Crystal Ball says Ohio governor's race is done
How much is the Kasich campaign paying you to keep repeating the phrase "woman who is not his wife"? Fitzgerald was in the car with a friend who happens to be f...

Plane that crashed killing Case students is a popular training aircraft
The following is incorrect. The last few words should read "UNDER maximum gross take-off weight." “They have a normal take-off speed and all those take-off...

Exploradio: The never-ending war against superbugs
Super Federico ,we are so proud of you ,and very lucky to be among your friends . Keep it up human kind needs people like you to survive .Thanks for being so d...

Ohio's Lyme disease-carrying tick population is exploding
Interesting report. The last sentence needs some editing. It isn't a good idea to "save garments carrying ticks for analysis." The garments carrying t...

Teach for America enters third year in Ohio
For more background on TFA, check out http://reconsideringtfa.wordpress.com/

Faith leaders hold week-long prayer vigil at Ohio Statehouse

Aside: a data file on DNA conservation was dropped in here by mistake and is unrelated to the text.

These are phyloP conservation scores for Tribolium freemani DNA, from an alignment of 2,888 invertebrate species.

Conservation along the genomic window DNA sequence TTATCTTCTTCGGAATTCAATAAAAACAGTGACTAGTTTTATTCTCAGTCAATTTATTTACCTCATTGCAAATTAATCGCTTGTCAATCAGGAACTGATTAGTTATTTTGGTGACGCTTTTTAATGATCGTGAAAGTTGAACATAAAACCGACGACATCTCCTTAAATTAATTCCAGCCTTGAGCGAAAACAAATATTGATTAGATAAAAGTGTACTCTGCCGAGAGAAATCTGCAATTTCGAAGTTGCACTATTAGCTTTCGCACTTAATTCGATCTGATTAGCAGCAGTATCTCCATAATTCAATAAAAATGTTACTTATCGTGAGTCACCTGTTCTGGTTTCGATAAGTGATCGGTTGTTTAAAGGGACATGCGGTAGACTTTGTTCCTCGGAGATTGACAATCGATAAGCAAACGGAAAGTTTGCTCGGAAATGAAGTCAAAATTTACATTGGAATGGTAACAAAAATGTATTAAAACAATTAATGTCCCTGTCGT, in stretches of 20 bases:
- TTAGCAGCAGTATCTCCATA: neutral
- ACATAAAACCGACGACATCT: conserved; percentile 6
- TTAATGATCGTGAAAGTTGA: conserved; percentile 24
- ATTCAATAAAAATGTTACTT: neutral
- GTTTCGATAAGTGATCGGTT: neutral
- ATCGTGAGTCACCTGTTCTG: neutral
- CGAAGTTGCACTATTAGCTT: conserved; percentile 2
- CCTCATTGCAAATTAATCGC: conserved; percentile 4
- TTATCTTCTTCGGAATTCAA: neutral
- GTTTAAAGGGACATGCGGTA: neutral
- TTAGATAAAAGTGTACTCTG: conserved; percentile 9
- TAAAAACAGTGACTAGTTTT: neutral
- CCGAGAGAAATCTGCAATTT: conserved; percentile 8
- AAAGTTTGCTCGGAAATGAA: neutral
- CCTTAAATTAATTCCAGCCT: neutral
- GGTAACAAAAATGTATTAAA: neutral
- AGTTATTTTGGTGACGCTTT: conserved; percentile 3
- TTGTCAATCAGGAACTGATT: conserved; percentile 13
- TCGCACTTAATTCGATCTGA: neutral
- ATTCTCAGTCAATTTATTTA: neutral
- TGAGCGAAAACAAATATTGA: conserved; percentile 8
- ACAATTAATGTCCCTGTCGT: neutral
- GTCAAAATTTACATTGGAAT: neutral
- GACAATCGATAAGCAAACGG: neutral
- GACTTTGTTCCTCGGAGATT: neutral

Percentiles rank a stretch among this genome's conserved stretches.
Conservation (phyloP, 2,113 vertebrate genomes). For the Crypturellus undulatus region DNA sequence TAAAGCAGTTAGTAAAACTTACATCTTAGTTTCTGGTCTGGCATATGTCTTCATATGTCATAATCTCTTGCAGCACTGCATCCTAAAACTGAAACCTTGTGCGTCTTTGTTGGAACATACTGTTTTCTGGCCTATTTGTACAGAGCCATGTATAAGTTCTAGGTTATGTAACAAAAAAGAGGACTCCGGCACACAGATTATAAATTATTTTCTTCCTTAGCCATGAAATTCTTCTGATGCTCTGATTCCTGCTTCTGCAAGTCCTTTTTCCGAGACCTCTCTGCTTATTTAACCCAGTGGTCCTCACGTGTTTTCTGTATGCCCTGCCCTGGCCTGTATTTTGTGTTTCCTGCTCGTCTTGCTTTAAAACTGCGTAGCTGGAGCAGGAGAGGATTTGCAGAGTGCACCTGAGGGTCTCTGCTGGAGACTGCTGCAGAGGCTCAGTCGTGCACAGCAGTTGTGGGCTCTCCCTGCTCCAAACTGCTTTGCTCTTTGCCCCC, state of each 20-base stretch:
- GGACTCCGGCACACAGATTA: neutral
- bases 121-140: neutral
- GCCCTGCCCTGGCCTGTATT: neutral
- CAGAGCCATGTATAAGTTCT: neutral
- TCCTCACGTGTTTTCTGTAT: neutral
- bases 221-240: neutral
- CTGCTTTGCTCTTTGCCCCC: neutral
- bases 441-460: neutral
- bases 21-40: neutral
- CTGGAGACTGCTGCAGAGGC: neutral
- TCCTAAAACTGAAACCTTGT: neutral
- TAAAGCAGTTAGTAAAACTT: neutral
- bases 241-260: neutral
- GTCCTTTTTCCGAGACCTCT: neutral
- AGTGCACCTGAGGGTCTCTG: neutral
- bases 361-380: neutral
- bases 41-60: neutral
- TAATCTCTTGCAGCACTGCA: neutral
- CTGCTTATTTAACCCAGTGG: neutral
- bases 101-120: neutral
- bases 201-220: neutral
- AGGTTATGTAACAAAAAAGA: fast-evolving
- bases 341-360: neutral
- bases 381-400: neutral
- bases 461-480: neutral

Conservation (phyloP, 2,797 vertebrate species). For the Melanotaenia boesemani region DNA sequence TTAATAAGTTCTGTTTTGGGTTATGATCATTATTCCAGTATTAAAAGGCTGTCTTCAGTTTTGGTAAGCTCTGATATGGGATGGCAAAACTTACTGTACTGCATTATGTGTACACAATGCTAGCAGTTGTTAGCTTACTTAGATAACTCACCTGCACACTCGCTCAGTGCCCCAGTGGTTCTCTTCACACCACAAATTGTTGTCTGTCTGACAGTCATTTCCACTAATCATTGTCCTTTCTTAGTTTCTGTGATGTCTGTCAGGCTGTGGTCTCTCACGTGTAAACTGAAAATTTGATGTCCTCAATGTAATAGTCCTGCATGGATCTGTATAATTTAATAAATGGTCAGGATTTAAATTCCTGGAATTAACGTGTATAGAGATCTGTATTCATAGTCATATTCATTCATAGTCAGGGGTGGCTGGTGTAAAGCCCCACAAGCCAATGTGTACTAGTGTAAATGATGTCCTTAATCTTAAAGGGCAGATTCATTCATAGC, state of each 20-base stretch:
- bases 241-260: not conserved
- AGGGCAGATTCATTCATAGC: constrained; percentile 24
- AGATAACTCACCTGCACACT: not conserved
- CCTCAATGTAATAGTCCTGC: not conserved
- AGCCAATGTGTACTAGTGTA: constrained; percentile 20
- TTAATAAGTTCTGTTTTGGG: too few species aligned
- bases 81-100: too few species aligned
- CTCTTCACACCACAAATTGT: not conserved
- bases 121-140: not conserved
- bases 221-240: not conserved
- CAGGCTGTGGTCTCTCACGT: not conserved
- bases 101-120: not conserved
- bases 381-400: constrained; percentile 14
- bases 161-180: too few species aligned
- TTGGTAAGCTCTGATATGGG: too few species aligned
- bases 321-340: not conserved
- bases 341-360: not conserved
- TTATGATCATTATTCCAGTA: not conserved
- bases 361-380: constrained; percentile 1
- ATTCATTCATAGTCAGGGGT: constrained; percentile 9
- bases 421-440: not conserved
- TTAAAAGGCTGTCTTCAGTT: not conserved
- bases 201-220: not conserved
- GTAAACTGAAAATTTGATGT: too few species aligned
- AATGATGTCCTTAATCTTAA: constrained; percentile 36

I think this is the wrong link to the audio. Its Andy Chow about cigarette taxes.

A $30 million plan to turn Cleveland's Public Square from gray to green
The current plan is for the Land Bank, RTA, and Mr. Jeremy Paris to run a bus line through the new Public Square and cutting the park in half. Save Public Squar...

Medina County residents question safety of proposed natural gas pipeline
I'm very concerned about this nexus project. I've received mail requesting my permission to allow the company to survey my property. I don't understand how thi...

Copyright © 2014 WKSU Public Radio, All Rights Reserved.

 
In Partnership With:

NPR PRI Kent State University

listen in windows media format listen in realplayer format Car Talk Hosts: Tom & Ray Magliozzi Fresh Air Host: Terry Gross A Service of Kent State University 89.7 WKSU | NPR.Classical.Other smart stuff. NPR Senior Correspondent: Noah Adams Living on Earth Host: Steve Curwood 89.7 WKSU | NPR.Classical.Other smart stuff. A Service of Kent State University